Memorial Haiku Contest Winners
National Haiku Writing Month is pleased to announce the winners of the Johnny Baranski Memorial Haiku Contest, judged by Paul Miller, editor of Modern Haiku magazine, held as a once-only contest in 2018. You can read more about Johnny on the Haiku Northwest website. That content includes a spotlight article about Johnny from Modern Haiku magazine that Paul wrote in 2015.
It was an honor to judge the 2018 Johnny Baranski Memorial Haiku Contest. I had met Johnny personally a handful of times, at Seabeck and Haiku North America, and I found him to be a generous and likable person, in addition to being a talented poet. We corresponded in more detail when I asked if I could write a Spotlight on his poetry for an issue of Modern Haiku (46:2). It was gratifying to see a strong turnout for a contest in his honor. In judging the contest, I looked for haiku that created an immediate response, primarily through a traditional two-part structure where the relationship between the images wasn’t explained to me. I believe haiku should be a shared experience between the writer and the reader, and that writers trust readers to immerse themselves into the poem without their having to explain it. I also looked for natural language. Haiku have been called “wordless poems,” not because of their short length but because, through direct and plain language, the words melt away and all that remains is the experience described. Many of the submitted poems fulfilled these expectations and I was not disappointed. While every judge brings his or her own subjective taste to the process, I hope I was able to cast a fair net. Congratulations to the authors of the winning haiku.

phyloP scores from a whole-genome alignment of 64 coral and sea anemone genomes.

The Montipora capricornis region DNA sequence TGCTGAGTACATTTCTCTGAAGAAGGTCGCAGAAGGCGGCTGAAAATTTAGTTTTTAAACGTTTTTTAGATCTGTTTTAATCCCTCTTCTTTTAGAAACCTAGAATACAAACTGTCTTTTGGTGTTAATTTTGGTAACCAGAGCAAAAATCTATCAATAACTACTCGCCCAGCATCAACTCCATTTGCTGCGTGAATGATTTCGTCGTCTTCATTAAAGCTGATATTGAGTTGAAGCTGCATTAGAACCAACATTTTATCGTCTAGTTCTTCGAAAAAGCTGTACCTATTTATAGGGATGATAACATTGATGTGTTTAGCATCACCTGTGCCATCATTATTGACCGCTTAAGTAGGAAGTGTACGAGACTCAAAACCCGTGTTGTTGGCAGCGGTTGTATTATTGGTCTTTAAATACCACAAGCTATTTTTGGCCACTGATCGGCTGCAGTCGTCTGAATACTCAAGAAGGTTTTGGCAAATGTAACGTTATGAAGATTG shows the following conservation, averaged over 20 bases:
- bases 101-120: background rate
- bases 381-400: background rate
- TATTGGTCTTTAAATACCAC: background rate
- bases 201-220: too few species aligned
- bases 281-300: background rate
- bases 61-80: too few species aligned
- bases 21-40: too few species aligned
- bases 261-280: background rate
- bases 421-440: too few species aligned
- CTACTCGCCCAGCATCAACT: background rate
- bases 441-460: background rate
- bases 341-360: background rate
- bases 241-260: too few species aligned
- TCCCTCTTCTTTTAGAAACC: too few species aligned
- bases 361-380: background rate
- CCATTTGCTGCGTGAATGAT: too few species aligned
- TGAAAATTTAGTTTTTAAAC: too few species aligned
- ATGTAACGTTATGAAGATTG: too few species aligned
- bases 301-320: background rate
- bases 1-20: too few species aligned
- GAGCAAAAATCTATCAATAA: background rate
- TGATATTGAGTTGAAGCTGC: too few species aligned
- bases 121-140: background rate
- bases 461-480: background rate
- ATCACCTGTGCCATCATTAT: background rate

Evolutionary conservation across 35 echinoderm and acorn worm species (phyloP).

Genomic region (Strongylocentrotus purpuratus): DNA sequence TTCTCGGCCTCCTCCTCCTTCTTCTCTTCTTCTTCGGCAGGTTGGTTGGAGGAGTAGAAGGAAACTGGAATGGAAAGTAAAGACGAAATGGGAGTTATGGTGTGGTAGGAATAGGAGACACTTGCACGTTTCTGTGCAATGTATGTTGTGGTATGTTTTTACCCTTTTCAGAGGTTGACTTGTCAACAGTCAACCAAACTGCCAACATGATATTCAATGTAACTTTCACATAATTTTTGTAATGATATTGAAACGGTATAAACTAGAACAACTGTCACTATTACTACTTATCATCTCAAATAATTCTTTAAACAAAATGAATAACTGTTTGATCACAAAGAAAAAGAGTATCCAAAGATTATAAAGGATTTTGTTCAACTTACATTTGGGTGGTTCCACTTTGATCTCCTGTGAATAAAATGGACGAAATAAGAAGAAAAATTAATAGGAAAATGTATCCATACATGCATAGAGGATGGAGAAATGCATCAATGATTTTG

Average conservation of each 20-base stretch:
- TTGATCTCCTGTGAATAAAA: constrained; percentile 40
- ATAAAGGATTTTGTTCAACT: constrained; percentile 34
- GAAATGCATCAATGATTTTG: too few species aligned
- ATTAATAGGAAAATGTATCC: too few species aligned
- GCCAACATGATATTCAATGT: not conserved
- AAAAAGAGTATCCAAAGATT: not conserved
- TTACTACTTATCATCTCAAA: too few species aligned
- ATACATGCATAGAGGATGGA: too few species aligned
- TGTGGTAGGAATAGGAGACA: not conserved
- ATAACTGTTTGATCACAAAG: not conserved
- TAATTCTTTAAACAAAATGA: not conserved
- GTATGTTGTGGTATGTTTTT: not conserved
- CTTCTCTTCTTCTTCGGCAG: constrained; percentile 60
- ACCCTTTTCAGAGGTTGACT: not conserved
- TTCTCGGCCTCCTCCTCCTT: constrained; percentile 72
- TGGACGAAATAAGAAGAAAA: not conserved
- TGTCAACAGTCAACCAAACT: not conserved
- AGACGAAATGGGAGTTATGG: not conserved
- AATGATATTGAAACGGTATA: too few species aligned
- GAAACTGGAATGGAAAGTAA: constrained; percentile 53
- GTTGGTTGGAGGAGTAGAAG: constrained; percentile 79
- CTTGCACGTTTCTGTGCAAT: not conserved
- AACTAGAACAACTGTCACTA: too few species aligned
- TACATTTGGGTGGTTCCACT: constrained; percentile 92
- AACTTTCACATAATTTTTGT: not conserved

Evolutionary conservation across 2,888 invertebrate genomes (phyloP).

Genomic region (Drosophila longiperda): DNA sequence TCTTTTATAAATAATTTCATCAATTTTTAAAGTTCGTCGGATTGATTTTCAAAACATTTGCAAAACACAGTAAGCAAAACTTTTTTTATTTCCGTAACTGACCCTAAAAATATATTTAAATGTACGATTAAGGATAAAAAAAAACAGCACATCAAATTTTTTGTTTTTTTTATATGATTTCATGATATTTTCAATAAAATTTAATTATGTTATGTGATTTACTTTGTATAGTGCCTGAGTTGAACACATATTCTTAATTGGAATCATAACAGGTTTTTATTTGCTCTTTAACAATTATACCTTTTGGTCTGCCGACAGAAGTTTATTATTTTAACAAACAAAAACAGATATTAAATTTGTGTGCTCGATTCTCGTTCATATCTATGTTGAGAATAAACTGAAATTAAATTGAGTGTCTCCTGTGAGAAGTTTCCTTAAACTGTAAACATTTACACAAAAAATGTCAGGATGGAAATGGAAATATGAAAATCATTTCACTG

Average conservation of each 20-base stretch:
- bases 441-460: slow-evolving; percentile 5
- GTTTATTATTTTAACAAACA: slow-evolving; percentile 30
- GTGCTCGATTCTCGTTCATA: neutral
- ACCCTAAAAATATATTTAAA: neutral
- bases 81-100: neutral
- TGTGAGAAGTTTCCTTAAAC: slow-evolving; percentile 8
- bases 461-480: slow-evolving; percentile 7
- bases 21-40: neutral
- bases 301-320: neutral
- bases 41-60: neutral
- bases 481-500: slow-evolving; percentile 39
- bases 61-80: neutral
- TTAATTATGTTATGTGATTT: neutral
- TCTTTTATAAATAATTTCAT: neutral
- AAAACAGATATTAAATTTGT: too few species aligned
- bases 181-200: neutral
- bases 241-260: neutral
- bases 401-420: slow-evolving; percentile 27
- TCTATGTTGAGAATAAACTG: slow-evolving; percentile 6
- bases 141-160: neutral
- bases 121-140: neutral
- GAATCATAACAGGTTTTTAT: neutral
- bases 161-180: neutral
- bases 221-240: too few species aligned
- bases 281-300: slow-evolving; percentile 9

Bristol, Rhode Island
First Prize ($100)
after the rape
A number of haiku submitted to the contest described violence against women, and of those this poem stood out. While the poem can be read as a single sentence, a more powerful reading is found by noticing the effective pivot in line two and how it breaks the haiku into two two-line sections (“naked oak / still standing” and “still standing / after the rape”). The first two lines set up a perfectly natural autumn scene in which an oak has shed its leaves—we are not surprised to see it still standing. But the powerful and unexpected twist in the third line shifts our focus from the tree to a human being who has gone through a terrible trauma. The nakedness of the tree parallels the physical and emotional nakedness of the victim, increased by the new chill of the season. While it may be a lot to ask, hope is suggested. Like the tree, the victim is “still standing,” and we hope that just as spring growth will re-blanket the oak the victim too will be at least partially healed.
Second Prize ($50)
scent of oranges
in his call